The first Thanksgiving I can clearly recall took place in 1965.
My parents, my sister and I had moved into an apartment in a dormitory at what was then Campbellsville College. My mother served as the dorm director. My dad had been hired as the college's dean of men.
As we prepared for Thanksgiving that year, my mom and dad realized there were several young men in our dorm who lived too far from home to celebrate with their families, or had no families to go home to.
They invited those guys to share dinner with us. There were a couple of foreign students from Kenya, a lonely looking fellow from California, a smattering of others.
My mother laid out a feast: turkey, homemade dressing, mashed potatoes, gravy, cranberry sauce, corn pudding, spoon bread, pies.
The students talked, joked and traded stories about Africa or the West Coast. They offered each other tips about professors they considered particularly hard or easy.
Watching them eat, listening to them chatter, my parents, who I realize today were themselves oh so young, appeared pleased. They smiled at each other.
Even though I was just 9, it seems to me — maybe I only imagine it so now — the whole affair warmed me, filled me with a contented sense that, if only for an afternoon, we'd all joined into a larger family.
Then and now, Thanksgiving has remained my favorite holiday.
For one thing, I love turkey.
But more than that, Thanksgiving often has provided me that same sensation of comfort, even as we Prathers have changed houses, changed cities, changed lives.
When I grew up, married and had a son of my own, I loved to take my wife and child to my parents' house for the holiday. My sister would come with her expanding crew. From year to year we'd have various in-laws or church members or cousins, too.
My mother baked and cooked and filled the house with sweet aromas I can yet smell even in mid-summer, if I close my eyes and reminisce.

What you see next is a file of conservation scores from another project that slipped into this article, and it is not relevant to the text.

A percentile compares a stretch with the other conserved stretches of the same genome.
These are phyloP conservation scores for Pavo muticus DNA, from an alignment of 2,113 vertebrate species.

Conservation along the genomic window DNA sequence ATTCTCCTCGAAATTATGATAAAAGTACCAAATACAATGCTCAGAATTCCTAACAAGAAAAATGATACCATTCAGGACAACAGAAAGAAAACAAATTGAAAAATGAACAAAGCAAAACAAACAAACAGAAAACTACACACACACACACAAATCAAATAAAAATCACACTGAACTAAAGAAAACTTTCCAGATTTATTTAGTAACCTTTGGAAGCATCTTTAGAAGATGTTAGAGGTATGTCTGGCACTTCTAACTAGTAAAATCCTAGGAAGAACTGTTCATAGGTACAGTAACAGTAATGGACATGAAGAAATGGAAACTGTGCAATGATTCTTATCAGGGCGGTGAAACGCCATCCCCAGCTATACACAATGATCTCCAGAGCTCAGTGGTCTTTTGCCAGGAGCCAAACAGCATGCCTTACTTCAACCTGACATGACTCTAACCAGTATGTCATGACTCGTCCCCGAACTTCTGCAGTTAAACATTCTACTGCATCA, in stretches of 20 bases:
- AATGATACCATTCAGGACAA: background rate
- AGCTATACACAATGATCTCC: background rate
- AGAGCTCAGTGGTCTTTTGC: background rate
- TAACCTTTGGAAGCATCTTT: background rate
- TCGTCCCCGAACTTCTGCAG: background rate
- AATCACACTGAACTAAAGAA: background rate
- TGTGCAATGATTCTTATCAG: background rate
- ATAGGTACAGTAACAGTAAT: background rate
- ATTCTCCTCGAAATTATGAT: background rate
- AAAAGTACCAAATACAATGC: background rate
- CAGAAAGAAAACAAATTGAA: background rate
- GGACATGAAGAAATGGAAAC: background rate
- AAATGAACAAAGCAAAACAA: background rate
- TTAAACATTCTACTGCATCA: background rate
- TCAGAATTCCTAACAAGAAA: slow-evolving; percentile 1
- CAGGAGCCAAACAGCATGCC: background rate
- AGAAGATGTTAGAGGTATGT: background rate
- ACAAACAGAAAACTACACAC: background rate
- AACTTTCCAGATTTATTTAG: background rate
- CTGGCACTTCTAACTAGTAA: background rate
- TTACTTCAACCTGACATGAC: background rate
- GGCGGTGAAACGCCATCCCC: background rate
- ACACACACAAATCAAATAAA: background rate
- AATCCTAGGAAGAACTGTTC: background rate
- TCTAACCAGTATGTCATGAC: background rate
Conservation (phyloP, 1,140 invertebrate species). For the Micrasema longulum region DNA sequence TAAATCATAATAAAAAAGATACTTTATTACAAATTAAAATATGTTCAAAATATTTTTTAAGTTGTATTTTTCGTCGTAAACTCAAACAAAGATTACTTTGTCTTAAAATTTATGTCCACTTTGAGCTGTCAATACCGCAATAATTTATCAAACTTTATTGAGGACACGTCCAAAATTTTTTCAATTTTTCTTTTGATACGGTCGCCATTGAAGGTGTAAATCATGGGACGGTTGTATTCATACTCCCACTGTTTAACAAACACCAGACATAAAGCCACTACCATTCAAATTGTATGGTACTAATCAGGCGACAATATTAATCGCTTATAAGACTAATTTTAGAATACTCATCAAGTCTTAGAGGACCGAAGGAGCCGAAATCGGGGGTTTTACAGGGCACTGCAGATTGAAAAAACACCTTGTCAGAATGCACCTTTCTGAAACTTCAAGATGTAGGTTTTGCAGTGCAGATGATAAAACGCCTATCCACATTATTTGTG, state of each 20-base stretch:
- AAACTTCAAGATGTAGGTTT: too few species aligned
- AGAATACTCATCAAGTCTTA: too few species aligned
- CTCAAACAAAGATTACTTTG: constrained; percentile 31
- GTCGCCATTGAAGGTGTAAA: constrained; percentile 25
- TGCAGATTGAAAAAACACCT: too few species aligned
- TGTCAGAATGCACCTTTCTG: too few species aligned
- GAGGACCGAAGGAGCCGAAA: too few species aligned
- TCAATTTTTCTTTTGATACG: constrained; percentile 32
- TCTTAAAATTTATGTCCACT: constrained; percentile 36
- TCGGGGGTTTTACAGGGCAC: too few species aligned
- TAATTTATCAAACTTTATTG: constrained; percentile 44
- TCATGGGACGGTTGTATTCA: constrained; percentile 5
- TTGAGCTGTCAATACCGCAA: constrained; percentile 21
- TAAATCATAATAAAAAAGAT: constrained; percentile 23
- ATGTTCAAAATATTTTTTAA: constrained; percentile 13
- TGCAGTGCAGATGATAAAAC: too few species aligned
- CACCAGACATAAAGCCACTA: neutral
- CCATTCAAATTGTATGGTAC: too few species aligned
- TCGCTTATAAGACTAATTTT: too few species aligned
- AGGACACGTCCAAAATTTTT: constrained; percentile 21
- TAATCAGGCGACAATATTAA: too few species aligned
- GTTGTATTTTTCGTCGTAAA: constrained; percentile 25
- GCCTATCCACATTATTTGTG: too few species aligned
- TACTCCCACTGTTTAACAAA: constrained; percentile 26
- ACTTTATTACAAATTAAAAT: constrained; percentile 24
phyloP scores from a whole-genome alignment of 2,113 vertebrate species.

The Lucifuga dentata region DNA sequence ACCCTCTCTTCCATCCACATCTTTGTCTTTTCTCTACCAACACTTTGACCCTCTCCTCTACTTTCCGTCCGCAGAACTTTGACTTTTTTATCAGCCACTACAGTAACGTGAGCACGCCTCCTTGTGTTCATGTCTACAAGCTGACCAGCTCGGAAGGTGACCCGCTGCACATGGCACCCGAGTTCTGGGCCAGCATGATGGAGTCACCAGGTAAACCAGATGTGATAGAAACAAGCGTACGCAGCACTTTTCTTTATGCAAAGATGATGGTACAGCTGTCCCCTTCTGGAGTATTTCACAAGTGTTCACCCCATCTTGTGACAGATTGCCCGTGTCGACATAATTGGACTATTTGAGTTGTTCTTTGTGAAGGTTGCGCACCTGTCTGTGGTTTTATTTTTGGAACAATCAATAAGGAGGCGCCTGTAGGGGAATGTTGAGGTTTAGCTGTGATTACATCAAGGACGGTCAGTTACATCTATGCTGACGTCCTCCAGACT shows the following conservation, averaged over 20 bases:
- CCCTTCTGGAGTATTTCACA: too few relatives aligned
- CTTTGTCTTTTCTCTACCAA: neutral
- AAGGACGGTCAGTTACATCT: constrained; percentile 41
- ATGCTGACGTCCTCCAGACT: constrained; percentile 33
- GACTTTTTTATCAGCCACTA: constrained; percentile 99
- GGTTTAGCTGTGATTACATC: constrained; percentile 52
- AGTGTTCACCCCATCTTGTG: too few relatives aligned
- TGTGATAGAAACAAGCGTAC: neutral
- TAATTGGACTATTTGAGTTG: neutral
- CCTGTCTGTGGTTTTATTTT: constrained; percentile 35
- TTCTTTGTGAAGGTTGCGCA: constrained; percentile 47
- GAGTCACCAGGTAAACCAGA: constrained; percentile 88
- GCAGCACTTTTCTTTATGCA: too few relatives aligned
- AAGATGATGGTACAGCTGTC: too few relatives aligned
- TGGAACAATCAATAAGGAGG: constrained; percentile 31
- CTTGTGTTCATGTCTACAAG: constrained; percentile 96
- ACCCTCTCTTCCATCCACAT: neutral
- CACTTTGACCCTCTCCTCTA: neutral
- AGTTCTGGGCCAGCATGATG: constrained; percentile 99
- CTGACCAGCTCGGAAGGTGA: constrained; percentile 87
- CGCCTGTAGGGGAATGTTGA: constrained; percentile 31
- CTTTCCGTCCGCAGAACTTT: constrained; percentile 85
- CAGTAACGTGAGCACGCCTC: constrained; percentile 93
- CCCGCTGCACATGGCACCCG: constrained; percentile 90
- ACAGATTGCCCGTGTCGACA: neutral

Gradually, my parents grew older and stooped.
My mom passed away. My first wife passed away.
After that, for a couple of years, my father ordered ready-made Thanksgiving meals for us all from a grocery deli.
My nephew grew up and married and brought his wife to our dinners. Then they brought their babies. My son developed into a tall, muscular man, wed and brought his wife. Then they brought their kids.
My dad passed away.
Somehow, to my astonishment, I'm the patriarch now. We hold our meal at my house.
This year, 20-some of us gathered, toddlers and teens and adults.
We all enjoyed a repast that would have done my mother proud: white meat, dark meat, mashed potatoes dripping with butter, stuffing, spoon bread made from my mom's recipe, broccoli casserole, pumpkin pie and a luscious chocolate éclair dessert from another of Mom's recipes.
My wife, Liz, who wasn't even born when my parents fed stranded college students on that Thanksgiving in 1965, prepared the greater portion of the feast.
After we were all sated and everyone else had left, she and I were cleaning up.
I said, "Thank you for doing all this for my family."
She sealed a Tupperware container filled with leftover stuffing.
"Well," she said, smiling, "they're my family, too."
That's the wonder of it. Every year our guest list changes. Once, long ago, it included college students we'd barely met from places we'd barely heard of. This year it included children we never imagined would exist. The list increases. It shrinks. It increases again. People pass. Others happen along.
They're all family.
Standing in the kitchen with Liz that night, I felt a familiar stab of loss.
And I felt an old, comforting warmth, a familiar contentment.